7.We can joyfully serve our communities. We American Christians have a huge credibility problem on our hands. Lost people have not seen the love which was supposed to be our hallmark (John 13:34,35). We are known for what we are against, not for what we are for. People desperately need to seethe gospel before and after they hear
Fortunately, more and more churches are discovering the joy and value of serving their communities with no strings attached. There are innumerable ways we can demonstrate the love that sent our Savior. Let’s start small if necessary, but let’s not fail to start somewhere.
8.We can keep reminding each other of what and who we are for. As individuals and as institutions, our “default” is to turn from serving others to serving ourselves. This tendency puts every human institution on the road to a gradual death.
Have you been in a K-Mart lately? How about a Ponderosa? How long would the Department of Motor Vehicles last if it had any competition?
Our bottom-line decisions regarding money, time, space, programming etc. must be governed by a commitment to putting lost people first.
Just like the life saving stations in the famous parable, churches just naturally tend to turn from an outward focus on the lost people “out there” to the needs and wants of the members inside the clubhouse.
This is so natural, and deadly, that somebody in every church – and that somebody is usually the senior pastor – needs to constantly remind the church of why it exists. He must keep his hands on the steering wheel and keep returning the church’s course to an outward direction. This is a challenging task, but it is not an impossible one. Churches can stay vital and effective for decades with the right leadership.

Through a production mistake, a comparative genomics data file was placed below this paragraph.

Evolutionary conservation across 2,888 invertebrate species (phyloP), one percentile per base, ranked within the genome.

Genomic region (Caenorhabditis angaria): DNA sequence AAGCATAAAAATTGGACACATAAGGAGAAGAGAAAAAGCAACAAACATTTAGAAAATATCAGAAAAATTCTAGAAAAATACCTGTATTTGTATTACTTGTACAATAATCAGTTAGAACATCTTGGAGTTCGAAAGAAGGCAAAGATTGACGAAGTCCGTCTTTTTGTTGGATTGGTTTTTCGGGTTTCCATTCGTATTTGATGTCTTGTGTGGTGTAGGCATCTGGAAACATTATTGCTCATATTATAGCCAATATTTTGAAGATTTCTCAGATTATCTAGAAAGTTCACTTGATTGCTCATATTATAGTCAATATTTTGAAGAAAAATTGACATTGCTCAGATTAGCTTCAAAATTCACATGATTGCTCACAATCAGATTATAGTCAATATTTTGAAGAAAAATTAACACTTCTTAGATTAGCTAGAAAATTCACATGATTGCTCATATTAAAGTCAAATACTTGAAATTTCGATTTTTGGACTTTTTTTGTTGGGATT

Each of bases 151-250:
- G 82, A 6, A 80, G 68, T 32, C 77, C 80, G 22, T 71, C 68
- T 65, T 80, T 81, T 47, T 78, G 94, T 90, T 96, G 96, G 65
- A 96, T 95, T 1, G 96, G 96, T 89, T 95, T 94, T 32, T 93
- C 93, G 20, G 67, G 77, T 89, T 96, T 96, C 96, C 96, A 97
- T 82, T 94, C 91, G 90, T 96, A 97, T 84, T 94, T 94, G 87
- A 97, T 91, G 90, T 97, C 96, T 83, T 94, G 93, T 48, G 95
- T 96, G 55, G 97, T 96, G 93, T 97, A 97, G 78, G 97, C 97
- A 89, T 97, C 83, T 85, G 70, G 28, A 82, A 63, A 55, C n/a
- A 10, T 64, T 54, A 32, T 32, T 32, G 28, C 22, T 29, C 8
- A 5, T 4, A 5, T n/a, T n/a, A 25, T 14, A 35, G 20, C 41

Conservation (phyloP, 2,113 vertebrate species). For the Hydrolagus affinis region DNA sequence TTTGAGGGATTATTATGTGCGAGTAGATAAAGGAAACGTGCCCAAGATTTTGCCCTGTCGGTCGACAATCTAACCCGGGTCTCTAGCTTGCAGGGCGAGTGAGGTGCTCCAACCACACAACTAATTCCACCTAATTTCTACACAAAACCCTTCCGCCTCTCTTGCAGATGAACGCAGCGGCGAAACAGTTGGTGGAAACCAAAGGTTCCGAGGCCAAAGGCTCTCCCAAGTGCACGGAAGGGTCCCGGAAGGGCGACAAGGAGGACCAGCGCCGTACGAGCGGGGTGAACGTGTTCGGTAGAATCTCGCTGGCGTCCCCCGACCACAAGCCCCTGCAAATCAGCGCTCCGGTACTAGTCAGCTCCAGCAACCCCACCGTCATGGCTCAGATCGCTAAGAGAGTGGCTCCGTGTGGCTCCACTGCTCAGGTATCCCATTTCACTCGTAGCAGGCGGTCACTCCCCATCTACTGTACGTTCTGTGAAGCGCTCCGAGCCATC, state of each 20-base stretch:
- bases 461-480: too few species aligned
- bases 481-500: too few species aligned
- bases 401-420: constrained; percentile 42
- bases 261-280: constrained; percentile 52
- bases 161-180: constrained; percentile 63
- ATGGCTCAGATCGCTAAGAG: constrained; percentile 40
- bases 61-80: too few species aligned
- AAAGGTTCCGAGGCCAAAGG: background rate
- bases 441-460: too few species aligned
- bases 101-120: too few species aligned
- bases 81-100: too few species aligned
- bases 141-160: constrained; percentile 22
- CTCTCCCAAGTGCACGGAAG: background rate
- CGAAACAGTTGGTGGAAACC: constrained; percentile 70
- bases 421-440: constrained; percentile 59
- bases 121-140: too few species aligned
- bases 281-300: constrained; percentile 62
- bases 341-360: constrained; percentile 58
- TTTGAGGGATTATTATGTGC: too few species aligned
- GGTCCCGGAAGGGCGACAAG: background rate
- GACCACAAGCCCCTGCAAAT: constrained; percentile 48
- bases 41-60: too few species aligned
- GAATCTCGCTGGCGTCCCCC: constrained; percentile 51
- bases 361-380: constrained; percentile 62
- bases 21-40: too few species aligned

9.We can be consumed by the love of Christ. We honor our missionaries for their willingness to change, to adapt themselves, for the sake of reaching non-Christians. They change the place where they live, the way they live, the way they get paid, the vehicles they drive, the way they dress, the way they talk and the way they eat. Don’t miss the opportunity to make examples of your missionaries while honoring them!
We marvel at the Apostle Paul’s willingness to adapt himself for the sake of the lost. In I Corinthians nine he basically said that he’d do anything except sin to reach lost people. In Romans nine he went further, intimating that he would be willing to lose his salvation for the sake of the salvation of his Jewish brethren.
But – even more astonishing – think of the love of Jesus Christ and His willingness to adapt Himself for a lost humanity! He laid aside His glory and left it in heaven. He gave up – our theology books say – the independent use of His divine attributes. Think of the difference between His life in heaven and His life on earth, and that’s not even mentioning his substitutionary suffering and death!
Like the Apostle Paul before us, any and all of us can be consumed by the love of Christ. Letting Him control us brings an overwhelming experience of His love, as in Ephesians 3:14-19. Letting Him control us leads to living lives of love, as in Ephesians 5:2.
Storming the gates of hell is not beyond us because we are not beyond the reach of God’s grace, we are not beyond the touch of God’s love, we are not beyond the help of God’s power.